Gluten Free All-In-One For Dummies Cheat Sheet - dummies
Cheat Sheet

Gluten Free All-In-One For Dummies Cheat Sheet

From Gluten-Free All-In-One For Dummies

By Consumer Dummies

There are a lot of good reasons to choose to eat gluten-free, and doing so isn’t as daunting as many people think. If you think you have celiac disease, you need to get tested before you take on a gluten-free diet, and if you decide that such a lifestyle is for you, know that with small changes often a whole new level of well-being arises.

Simple Ways to Make a Recipe Gluten-Free

Although some recipes are easier to adjust than others, almost any recipe can be made gluten-free. The easiest to change are recipes with only small amounts of flour and fare with high fruit and vegetable content. But even if your gluten-heavy Italian recipe calls for wheat pasta, just use a gluten-free pasta instead. And if you’re clean out of gluten-free pasta, knowing you can substitute rice, potatoes, risotto, spaghetti squash, or polenta in the recipe can save the day!

  • Omit ingredients. The first step in making a gluten-containing recipe gluten-free is to know which ingredients to avoid. While you search the ingredient list for items you can leave out, be sure to check the labels on ingredients you plan to use as well.

  • Replace the flour. Converting recipes that don’t contain a large amount of flour is easiest. If the recipe calls for only a little flour, then just swap out the gluten-containing flour for cornstarch, arrowroot powder, or any gluten-free flour or flour blend.

    But if you’re preparing a recipe with more than just a few tablespoons of flour, you can’t throw in the same volume of gluten-free flour and have a recipe turn out well unless you use a blend. You can buy an all-purpose flour blend or make your own. Try 3 parts rice flour, 2 parts potato starch, 1 part tapioca flour, and 1 teaspoon of xanthan gum for every 1 1/2 cups of the flour mixture.

  • Keep it together with xantham gum. Xanthan gum is a natural soluble fiber that’s produced by fermenting a microorganism with sugar. It helps give dough a sticky consistency, and dough minus gluten really needs some help to stay together! If you’re just mixing a little gluten-free flour into gravy or a soup or using it for a coating, then no gum is required.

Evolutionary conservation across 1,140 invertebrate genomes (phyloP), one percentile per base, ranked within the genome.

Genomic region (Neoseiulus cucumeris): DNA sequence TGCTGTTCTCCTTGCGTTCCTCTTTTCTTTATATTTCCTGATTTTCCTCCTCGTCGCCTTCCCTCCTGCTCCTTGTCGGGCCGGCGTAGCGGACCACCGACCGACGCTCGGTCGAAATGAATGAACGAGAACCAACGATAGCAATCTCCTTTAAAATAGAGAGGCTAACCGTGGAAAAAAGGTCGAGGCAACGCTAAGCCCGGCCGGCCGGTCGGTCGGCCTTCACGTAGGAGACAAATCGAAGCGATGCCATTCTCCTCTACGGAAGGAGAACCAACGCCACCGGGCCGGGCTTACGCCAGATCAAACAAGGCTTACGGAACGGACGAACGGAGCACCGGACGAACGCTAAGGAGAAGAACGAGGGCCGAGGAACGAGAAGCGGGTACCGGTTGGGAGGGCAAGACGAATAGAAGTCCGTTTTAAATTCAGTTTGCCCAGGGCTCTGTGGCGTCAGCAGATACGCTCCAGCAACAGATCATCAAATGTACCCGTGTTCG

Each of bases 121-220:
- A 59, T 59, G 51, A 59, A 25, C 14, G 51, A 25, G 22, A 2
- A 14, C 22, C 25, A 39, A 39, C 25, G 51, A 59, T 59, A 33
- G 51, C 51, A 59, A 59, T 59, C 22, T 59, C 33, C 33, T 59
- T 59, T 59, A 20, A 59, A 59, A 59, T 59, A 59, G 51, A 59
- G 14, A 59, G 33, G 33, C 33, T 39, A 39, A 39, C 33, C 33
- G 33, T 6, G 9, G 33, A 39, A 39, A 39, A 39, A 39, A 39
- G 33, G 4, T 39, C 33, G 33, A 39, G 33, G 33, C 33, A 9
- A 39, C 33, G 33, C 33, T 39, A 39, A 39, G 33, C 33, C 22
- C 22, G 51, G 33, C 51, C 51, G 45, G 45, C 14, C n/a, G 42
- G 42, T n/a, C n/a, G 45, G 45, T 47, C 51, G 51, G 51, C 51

• Add moisture to baked goods. Gluten-free flours tend to produce foods that are denser and drier than their gluten-containing cousins. Adding 1/4 cup applesauce, pumpkin puree, mayonnaise, or sour cream can improve the consistency.

  • Use alternative breading options. If a recipe calls for a fried or baked crispy coating on meat or veggies, use ingredients like gluten-free breadcrumbs, gluten-free flours, ground nuts, cornmeal, crushed potato chips or corn chips, instant mashed potato flakes, or crushed gluten-free cereal or crackers.

  • Reference gluten-free recipes. You don’t need to give up on favorite family recipes when you give up gluten! You just need to invent gluten-free versions. One way to figure out how to alter your recipe is to hunt for similar gluten-free recipes that have already been tried and published by someone else. If you want to make your grandma’s Spritz cookies, for example, there are certainly gluten-free cooks who have figured out similar cookie recipes. If you can’t find a gluten-free recipe for a specific dish, read through several recipes, looking for patterns that can help you alter your recipe. For example

    • Do the similar recipes you find tend to use certain flours? Which ones?

    • Do the recipes call for more or less liquid than the gluten-filled versions?

    • Do they tend to have more eggs or extra vanilla?